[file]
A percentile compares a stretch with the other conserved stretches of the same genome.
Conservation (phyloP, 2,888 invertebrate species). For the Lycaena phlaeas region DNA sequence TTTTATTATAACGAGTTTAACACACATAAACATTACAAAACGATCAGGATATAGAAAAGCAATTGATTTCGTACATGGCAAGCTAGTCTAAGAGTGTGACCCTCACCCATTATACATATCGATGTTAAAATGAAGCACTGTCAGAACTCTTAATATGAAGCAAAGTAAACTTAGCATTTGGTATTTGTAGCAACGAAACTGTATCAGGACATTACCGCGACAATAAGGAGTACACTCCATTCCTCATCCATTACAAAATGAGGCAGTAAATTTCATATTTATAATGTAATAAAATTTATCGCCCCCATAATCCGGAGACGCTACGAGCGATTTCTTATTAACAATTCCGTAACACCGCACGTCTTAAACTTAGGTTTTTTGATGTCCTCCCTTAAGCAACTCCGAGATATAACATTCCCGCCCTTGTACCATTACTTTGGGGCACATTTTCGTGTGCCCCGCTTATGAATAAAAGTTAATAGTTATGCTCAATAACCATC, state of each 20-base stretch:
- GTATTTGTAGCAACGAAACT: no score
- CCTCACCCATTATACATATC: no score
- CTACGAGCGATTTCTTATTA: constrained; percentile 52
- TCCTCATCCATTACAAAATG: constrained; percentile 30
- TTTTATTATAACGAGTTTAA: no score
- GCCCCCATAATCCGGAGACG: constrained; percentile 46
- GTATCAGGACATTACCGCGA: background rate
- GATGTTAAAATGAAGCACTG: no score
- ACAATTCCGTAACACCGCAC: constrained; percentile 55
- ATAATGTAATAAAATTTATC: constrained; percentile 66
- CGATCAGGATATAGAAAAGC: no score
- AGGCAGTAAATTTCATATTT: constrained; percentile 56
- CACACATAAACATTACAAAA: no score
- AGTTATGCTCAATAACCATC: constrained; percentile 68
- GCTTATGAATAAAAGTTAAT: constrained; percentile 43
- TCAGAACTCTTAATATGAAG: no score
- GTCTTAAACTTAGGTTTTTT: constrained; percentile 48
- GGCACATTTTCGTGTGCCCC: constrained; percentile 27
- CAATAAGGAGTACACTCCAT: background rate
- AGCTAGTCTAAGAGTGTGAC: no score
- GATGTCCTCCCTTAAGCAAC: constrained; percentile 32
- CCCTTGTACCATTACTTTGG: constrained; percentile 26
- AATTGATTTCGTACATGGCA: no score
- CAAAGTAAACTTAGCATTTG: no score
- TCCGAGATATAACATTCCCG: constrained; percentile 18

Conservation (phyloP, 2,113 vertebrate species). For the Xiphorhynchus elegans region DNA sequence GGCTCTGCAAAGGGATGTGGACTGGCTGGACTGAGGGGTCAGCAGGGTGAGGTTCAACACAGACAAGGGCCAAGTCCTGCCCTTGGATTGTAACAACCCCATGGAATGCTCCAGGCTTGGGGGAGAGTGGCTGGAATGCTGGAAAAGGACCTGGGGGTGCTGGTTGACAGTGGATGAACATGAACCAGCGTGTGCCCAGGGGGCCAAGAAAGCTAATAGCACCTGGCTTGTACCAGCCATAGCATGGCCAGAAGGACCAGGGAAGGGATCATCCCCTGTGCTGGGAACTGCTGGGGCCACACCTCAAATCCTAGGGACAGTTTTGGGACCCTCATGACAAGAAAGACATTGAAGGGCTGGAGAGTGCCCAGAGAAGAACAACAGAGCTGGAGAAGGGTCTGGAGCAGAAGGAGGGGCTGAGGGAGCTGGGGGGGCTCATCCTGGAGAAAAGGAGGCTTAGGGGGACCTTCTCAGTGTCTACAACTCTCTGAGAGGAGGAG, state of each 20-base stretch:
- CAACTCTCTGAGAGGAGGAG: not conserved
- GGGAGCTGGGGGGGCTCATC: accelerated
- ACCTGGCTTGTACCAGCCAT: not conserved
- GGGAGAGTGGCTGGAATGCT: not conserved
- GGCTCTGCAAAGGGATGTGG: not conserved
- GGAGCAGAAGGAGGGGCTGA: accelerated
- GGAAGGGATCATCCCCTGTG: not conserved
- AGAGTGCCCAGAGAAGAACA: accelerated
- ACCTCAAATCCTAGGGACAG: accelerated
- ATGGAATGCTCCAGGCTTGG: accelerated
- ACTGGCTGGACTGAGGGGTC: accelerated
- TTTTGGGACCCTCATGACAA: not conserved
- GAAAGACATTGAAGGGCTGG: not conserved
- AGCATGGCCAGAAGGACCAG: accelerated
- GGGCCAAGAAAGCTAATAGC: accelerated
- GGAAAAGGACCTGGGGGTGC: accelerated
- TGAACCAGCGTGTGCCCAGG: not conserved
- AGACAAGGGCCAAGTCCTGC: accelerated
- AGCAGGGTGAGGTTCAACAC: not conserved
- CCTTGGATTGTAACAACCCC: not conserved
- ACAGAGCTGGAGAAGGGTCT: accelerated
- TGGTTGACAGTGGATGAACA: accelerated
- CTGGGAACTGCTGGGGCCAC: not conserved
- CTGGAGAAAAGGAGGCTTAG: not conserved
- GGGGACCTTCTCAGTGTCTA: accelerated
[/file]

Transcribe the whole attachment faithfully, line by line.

A percentile compares a stretch with the other conserved stretches of the same genome.
Conservation (phyloP, 2,888 invertebrate species). For the Lycaena phlaeas region DNA sequence TTTTATTATAACGAGTTTAACACACATAAACATTACAAAACGATCAGGATATAGAAAAGCAATTGATTTCGTACATGGCAAGCTAGTCTAAGAGTGTGACCCTCACCCATTATACATATCGATGTTAAAATGAAGCACTGTCAGAACTCTTAATATGAAGCAAAGTAAACTTAGCATTTGGTATTTGTAGCAACGAAACTGTATCAGGACATTACCGCGACAATAAGGAGTACACTCCATTCCTCATCCATTACAAAATGAGGCAGTAAATTTCATATTTATAATGTAATAAAATTTATCGCCCCCATAATCCGGAGACGCTACGAGCGATTTCTTATTAACAATTCCGTAACACCGCACGTCTTAAACTTAGGTTTTTTGATGTCCTCCCTTAAGCAACTCCGAGATATAACATTCCCGCCCTTGTACCATTACTTTGGGGCACATTTTCGTGTGCCCCGCTTATGAATAAAAGTTAATAGTTATGCTCAATAACCATC, state of each 20-base stretch:
- GTATTTGTAGCAACGAAACT: no score
- CCTCACCCATTATACATATC: no score
- CTACGAGCGATTTCTTATTA: constrained; percentile 52
- TCCTCATCCATTACAAAATG: constrained; percentile 30
- TTTTATTATAACGAGTTTAA: no score
- GCCCCCATAATCCGGAGACG: constrained; percentile 46
- GTATCAGGACATTACCGCGA: background rate
- GATGTTAAAATGAAGCACTG: no score
- ACAATTCCGTAACACCGCAC: constrained; percentile 55
- ATAATGTAATAAAATTTATC: constrained; percentile 66
- CGATCAGGATATAGAAAAGC: no score
- AGGCAGTAAATTTCATATTT: constrained; percentile 56
- CACACATAAACATTACAAAA: no score
- AGTTATGCTCAATAACCATC: constrained; percentile 68
- GCTTATGAATAAAAGTTAAT: constrained; percentile 43
- TCAGAACTCTTAATATGAAG: no score
- GTCTTAAACTTAGGTTTTTT: constrained; percentile 48
- GGCACATTTTCGTGTGCCCC: constrained; percentile 27
- CAATAAGGAGTACACTCCAT: background rate
- AGCTAGTCTAAGAGTGTGAC: no score
- GATGTCCTCCCTTAAGCAAC: constrained; percentile 32
- CCCTTGTACCATTACTTTGG: constrained; percentile 26
- AATTGATTTCGTACATGGCA: no score
- CAAAGTAAACTTAGCATTTG: no score
- TCCGAGATATAACATTCCCG: constrained; percentile 18

Conservation (phyloP, 2,113 vertebrate species). For the Xiphorhynchus elegans region DNA sequence GGCTCTGCAAAGGGATGTGGACTGGCTGGACTGAGGGGTCAGCAGGGTGAGGTTCAACACAGACAAGGGCCAAGTCCTGCCCTTGGATTGTAACAACCCCATGGAATGCTCCAGGCTTGGGGGAGAGTGGCTGGAATGCTGGAAAAGGACCTGGGGGTGCTGGTTGACAGTGGATGAACATGAACCAGCGTGTGCCCAGGGGGCCAAGAAAGCTAATAGCACCTGGCTTGTACCAGCCATAGCATGGCCAGAAGGACCAGGGAAGGGATCATCCCCTGTGCTGGGAACTGCTGGGGCCACACCTCAAATCCTAGGGACAGTTTTGGGACCCTCATGACAAGAAAGACATTGAAGGGCTGGAGAGTGCCCAGAGAAGAACAACAGAGCTGGAGAAGGGTCTGGAGCAGAAGGAGGGGCTGAGGGAGCTGGGGGGGCTCATCCTGGAGAAAAGGAGGCTTAGGGGGACCTTCTCAGTGTCTACAACTCTCTGAGAGGAGGAG, state of each 20-base stretch:
- CAACTCTCTGAGAGGAGGAG: not conserved
- GGGAGCTGGGGGGGCTCATC: accelerated
- ACCTGGCTTGTACCAGCCAT: not conserved
- GGGAGAGTGGCTGGAATGCT: not conserved
- GGCTCTGCAAAGGGATGTGG: not conserved
- GGAGCAGAAGGAGGGGCTGA: accelerated
- GGAAGGGATCATCCCCTGTG: not conserved
- AGAGTGCCCAGAGAAGAACA: accelerated
- ACCTCAAATCCTAGGGACAG: accelerated
- ATGGAATGCTCCAGGCTTGG: accelerated
- ACTGGCTGGACTGAGGGGTC: accelerated
- TTTTGGGACCCTCATGACAA: not conserved
- GAAAGACATTGAAGGGCTGG: not conserved
- AGCATGGCCAGAAGGACCAG: accelerated
- GGGCCAAGAAAGCTAATAGC: accelerated
- GGAAAAGGACCTGGGGGTGC: accelerated
- TGAACCAGCGTGTGCCCAGG: not conserved
- AGACAAGGGCCAAGTCCTGC: accelerated
- AGCAGGGTGAGGTTCAACAC: not conserved
- CCTTGGATTGTAACAACCCC: not conserved
- ACAGAGCTGGAGAAGGGTCT: accelerated
- TGGTTGACAGTGGATGAACA: accelerated
- CTGGGAACTGCTGGGGCCAC: not conserved
- CTGGAGAAAAGGAGGCTTAG: not conserved
- GGGGACCTTCTCAGTGTCTA: accelerated